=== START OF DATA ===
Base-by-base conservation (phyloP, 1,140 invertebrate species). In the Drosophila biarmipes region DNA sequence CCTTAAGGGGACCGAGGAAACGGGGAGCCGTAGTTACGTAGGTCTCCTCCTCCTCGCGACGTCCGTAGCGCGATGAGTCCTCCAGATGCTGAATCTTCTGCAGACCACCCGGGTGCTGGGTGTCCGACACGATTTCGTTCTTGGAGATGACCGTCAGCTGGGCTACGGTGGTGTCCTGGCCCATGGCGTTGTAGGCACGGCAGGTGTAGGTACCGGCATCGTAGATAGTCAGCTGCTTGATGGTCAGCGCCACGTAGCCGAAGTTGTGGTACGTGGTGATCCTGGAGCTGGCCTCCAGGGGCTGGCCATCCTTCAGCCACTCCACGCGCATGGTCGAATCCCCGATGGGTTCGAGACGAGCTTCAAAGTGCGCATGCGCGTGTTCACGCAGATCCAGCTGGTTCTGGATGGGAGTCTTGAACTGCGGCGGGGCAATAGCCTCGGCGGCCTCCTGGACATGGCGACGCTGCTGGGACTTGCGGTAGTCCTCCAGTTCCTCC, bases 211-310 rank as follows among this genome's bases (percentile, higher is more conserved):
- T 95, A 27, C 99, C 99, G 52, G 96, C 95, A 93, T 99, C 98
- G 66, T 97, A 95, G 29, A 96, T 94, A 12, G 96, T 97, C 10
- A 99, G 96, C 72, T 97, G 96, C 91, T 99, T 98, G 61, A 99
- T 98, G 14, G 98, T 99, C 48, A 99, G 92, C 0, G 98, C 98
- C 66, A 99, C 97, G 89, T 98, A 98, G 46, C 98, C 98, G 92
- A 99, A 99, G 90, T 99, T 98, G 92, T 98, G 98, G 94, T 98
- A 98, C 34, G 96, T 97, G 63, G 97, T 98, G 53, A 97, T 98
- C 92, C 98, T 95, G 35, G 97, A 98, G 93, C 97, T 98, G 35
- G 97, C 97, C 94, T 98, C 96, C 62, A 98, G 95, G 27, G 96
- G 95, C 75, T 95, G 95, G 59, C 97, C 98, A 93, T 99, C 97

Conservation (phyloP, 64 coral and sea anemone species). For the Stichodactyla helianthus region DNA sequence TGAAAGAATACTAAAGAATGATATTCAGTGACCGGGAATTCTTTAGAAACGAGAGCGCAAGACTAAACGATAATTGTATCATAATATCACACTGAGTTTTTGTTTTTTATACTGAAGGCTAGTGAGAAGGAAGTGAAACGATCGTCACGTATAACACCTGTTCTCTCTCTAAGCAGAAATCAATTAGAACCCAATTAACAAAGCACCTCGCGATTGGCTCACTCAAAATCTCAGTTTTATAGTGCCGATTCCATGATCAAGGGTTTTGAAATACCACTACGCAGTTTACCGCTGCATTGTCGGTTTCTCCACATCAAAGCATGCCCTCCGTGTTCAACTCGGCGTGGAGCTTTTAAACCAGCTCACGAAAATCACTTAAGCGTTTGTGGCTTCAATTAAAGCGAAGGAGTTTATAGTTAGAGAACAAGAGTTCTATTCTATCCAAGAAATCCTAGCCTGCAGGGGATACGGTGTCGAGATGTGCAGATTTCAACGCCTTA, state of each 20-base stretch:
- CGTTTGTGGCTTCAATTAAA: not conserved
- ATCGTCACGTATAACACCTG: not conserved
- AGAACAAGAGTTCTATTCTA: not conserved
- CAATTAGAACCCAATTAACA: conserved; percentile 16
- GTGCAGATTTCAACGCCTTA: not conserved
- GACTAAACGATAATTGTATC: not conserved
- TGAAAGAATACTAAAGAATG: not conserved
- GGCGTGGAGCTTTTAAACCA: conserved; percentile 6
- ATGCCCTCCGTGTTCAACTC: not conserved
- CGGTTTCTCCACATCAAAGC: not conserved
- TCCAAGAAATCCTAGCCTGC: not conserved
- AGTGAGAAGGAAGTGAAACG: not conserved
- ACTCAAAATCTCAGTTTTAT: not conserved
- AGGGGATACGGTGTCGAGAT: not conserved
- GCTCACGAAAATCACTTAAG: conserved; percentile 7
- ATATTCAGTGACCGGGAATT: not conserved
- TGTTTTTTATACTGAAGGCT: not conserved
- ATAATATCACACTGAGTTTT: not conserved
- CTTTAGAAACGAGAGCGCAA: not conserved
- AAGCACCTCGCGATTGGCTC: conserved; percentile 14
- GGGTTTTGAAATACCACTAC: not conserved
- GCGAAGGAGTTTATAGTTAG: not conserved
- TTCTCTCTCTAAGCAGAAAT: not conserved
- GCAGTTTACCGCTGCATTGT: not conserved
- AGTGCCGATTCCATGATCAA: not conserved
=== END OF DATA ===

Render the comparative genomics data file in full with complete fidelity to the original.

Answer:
Base-by-base conservation (phyloP, 1,140 invertebrate species). In the Drosophila biarmipes region DNA sequence CCTTAAGGGGACCGAGGAAACGGGGAGCCGTAGTTACGTAGGTCTCCTCCTCCTCGCGACGTCCGTAGCGCGATGAGTCCTCCAGATGCTGAATCTTCTGCAGACCACCCGGGTGCTGGGTGTCCGACACGATTTCGTTCTTGGAGATGACCGTCAGCTGGGCTACGGTGGTGTCCTGGCCCATGGCGTTGTAGGCACGGCAGGTGTAGGTACCGGCATCGTAGATAGTCAGCTGCTTGATGGTCAGCGCCACGTAGCCGAAGTTGTGGTACGTGGTGATCCTGGAGCTGGCCTCCAGGGGCTGGCCATCCTTCAGCCACTCCACGCGCATGGTCGAATCCCCGATGGGTTCGAGACGAGCTTCAAAGTGCGCATGCGCGTGTTCACGCAGATCCAGCTGGTTCTGGATGGGAGTCTTGAACTGCGGCGGGGCAATAGCCTCGGCGGCCTCCTGGACATGGCGACGCTGCTGGGACTTGCGGTAGTCCTCCAGTTCCTCC, bases 211-310 rank as follows among this genome's bases (percentile, higher is more conserved):
- T 95, A 27, C 99, C 99, G 52, G 96, C 95, A 93, T 99, C 98
- G 66, T 97, A 95, G 29, A 96, T 94, A 12, G 96, T 97, C 10
- A 99, G 96, C 72, T 97, G 96, C 91, T 99, T 98, G 61, A 99
- T 98, G 14, G 98, T 99, C 48, A 99, G 92, C 0, G 98, C 98
- C 66, A 99, C 97, G 89, T 98, A 98, G 46, C 98, C 98, G 92
- A 99, A 99, G 90, T 99, T 98, G 92, T 98, G 98, G 94, T 98
- A 98, C 34, G 96, T 97, G 63, G 97, T 98, G 53, A 97, T 98
- C 92, C 98, T 95, G 35, G 97, A 98, G 93, C 97, T 98, G 35
- G 97, C 97, C 94, T 98, C 96, C 62, A 98, G 95, G 27, G 96
- G 95, C 75, T 95, G 95, G 59, C 97, C 98, A 93, T 99, C 97

Conservation (phyloP, 64 coral and sea anemone species). For the Stichodactyla helianthus region DNA sequence TGAAAGAATACTAAAGAATGATATTCAGTGACCGGGAATTCTTTAGAAACGAGAGCGCAAGACTAAACGATAATTGTATCATAATATCACACTGAGTTTTTGTTTTTTATACTGAAGGCTAGTGAGAAGGAAGTGAAACGATCGTCACGTATAACACCTGTTCTCTCTCTAAGCAGAAATCAATTAGAACCCAATTAACAAAGCACCTCGCGATTGGCTCACTCAAAATCTCAGTTTTATAGTGCCGATTCCATGATCAAGGGTTTTGAAATACCACTACGCAGTTTACCGCTGCATTGTCGGTTTCTCCACATCAAAGCATGCCCTCCGTGTTCAACTCGGCGTGGAGCTTTTAAACCAGCTCACGAAAATCACTTAAGCGTTTGTGGCTTCAATTAAAGCGAAGGAGTTTATAGTTAGAGAACAAGAGTTCTATTCTATCCAAGAAATCCTAGCCTGCAGGGGATACGGTGTCGAGATGTGCAGATTTCAACGCCTTA, state of each 20-base stretch:
- CGTTTGTGGCTTCAATTAAA: not conserved
- ATCGTCACGTATAACACCTG: not conserved
- AGAACAAGAGTTCTATTCTA: not conserved
- CAATTAGAACCCAATTAACA: conserved; percentile 16
- GTGCAGATTTCAACGCCTTA: not conserved
- GACTAAACGATAATTGTATC: not conserved
- TGAAAGAATACTAAAGAATG: not conserved
- GGCGTGGAGCTTTTAAACCA: conserved; percentile 6
- ATGCCCTCCGTGTTCAACTC: not conserved
- CGGTTTCTCCACATCAAAGC: not conserved
- TCCAAGAAATCCTAGCCTGC: not conserved
- AGTGAGAAGGAAGTGAAACG: not conserved
- ACTCAAAATCTCAGTTTTAT: not conserved
- AGGGGATACGGTGTCGAGAT: not conserved
- GCTCACGAAAATCACTTAAG: conserved; percentile 7
- ATATTCAGTGACCGGGAATT: not conserved
- TGTTTTTTATACTGAAGGCT: not conserved
- ATAATATCACACTGAGTTTT: not conserved
- CTTTAGAAACGAGAGCGCAA: not conserved
- AAGCACCTCGCGATTGGCTC: conserved; percentile 14
- GGGTTTTGAAATACCACTAC: not conserved
- GCGAAGGAGTTTATAGTTAG: not conserved
- TTCTCTCTCTAAGCAGAAAT: not conserved
- GCAGTTTACCGCTGCATTGT: not conserved
- AGTGCCGATTCCATGATCAA: not conserved